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Technology In Practice

Two-Piece Hammertoe Implant Offers Easier Insertion

An emerging hammertoe implant may provide strong correction and interphalangeal stabilization with less trauma to tissues.

The opti-Toe®, part of a new generation of cannulated implants, is composed of titanium and offers ease of insertion, according to the manufacturer GraMedica. The company adds that the opti-Toe is a two-piece unit with pieces that connect at the final union, which the surgeon can confirm with a click. As GraMedica says, the implant stabilizes the joint by locking the middle phalangeal component into the proximal phalangeal component’s chamber.

The modularity of the implant is an advantage over one-piece implants for Elie Daniel, DPM, the CEO of Cedars Surgical in Mendota, Ill. If one part of the implant does not work, he says the opti-Toe’s modular nature permits surgeons to replace that part. To take apart the implant, the company says the surgeon would use the top of Adson forceps to place pressure on the small notch that forms when the two parts snap together.

The two-piece nature of the opti-Toe is in contrast to other hammertoe implants of newer designs, which consist of one long piece, notes GraMedica. As the company says, one-piece implants require a “bayonet type” insertion technique, which can result in more intraoperative trauma to patients’ tissues.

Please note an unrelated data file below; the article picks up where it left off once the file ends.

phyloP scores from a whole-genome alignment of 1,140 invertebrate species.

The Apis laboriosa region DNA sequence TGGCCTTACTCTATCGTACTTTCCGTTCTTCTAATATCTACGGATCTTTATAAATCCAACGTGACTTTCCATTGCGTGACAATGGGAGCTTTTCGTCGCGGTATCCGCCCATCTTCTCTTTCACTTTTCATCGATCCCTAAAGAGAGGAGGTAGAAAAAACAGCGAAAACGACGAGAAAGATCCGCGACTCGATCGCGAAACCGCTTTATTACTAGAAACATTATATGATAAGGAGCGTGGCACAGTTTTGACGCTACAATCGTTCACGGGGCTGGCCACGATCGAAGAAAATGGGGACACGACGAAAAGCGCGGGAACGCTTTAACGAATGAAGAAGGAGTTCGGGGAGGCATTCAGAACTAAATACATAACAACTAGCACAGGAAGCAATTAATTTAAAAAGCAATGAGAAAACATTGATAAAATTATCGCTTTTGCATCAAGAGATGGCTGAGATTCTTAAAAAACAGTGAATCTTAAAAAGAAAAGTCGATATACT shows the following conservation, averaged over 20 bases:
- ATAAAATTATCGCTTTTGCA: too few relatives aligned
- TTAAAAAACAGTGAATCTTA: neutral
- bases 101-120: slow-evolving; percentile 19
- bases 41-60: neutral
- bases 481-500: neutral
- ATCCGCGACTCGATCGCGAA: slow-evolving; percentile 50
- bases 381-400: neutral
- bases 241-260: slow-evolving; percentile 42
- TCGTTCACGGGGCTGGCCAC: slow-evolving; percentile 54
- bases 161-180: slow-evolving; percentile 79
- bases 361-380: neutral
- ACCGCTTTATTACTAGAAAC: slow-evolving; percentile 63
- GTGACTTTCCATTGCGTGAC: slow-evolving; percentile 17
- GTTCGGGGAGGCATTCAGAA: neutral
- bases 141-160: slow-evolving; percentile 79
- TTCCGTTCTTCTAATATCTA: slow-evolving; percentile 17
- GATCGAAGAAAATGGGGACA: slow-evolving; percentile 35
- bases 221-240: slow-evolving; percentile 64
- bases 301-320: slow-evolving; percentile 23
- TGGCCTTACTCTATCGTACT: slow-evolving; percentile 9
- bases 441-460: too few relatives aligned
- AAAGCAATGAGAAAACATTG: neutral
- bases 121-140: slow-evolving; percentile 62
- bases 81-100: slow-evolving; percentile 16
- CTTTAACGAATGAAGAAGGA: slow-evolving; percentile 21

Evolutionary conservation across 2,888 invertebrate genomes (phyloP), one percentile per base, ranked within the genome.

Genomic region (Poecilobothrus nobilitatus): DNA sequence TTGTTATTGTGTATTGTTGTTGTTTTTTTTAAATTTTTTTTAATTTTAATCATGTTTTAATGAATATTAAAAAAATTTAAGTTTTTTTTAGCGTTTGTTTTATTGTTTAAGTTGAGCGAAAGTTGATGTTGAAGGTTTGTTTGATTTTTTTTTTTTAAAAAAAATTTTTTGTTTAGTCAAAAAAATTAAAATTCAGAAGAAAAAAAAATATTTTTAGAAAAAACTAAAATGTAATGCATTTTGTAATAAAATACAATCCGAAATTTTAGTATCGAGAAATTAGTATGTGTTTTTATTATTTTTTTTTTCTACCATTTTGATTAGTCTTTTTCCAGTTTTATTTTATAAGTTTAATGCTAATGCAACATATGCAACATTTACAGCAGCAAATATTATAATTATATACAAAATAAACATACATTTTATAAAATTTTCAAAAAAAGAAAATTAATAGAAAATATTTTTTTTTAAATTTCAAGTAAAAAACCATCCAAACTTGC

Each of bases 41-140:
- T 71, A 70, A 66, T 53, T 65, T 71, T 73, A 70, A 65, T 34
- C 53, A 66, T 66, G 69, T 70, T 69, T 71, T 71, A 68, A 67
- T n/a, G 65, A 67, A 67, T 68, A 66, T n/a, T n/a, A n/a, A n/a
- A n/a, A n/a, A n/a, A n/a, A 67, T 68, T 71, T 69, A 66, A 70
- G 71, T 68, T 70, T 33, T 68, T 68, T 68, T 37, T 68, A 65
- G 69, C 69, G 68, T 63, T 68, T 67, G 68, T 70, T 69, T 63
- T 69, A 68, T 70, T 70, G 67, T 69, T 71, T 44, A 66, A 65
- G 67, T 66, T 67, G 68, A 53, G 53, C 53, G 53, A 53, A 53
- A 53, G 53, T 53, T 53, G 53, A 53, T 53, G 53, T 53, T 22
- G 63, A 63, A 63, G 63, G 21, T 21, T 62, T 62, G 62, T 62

With the opti-Toe implant, GraMedica says surgeons can perform atraumatic bone preparation and avoid the complication of thermal osteonecrosis. After resecting the bone, the surgeon can use Adson forceps to create a chamber in the middle phalanx and into the head of the proximal phalanx, and ensure deep enough depth for optimal fit of the implant, according to GraMedica. The company adds that the opti-Toe is simple to use, which facilitates a shorter operative time.

The company says the implant comes in several sizes along with the option of a 10-degree angle for fixation. GraMedica adds that the implant is also compatible with 0.045 or 0.062-inch K-wire fixation if necessary.

Dr. Daniel has used the opti-Toe for the last year or two, and says it is “very successful.” He notes patients have expressed postoperative satisfaction and like the way the corrected toe looks. One recent patient has received several opti-Toes with success, notes Dr. Daniel, who is affiliated with the Podiatric Surgery Department of OSF St. Paul Medical Center in Peoria, Ill.

Podiatrists should also emphasize protected weightbearing postoperatively until healing has occurred, according to the company.

For further reading, see “When Hammertoe Surgery Fails” in the October 2018 issue of Podiatry Today, “Current Concepts In Hammertoe Correction” in the September 2015 issue or “Emerging Concepts In Hammertoe Surgery” in the September 2009 issue.

Technology In Practice
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By Brian McCurdy, Managing Editor
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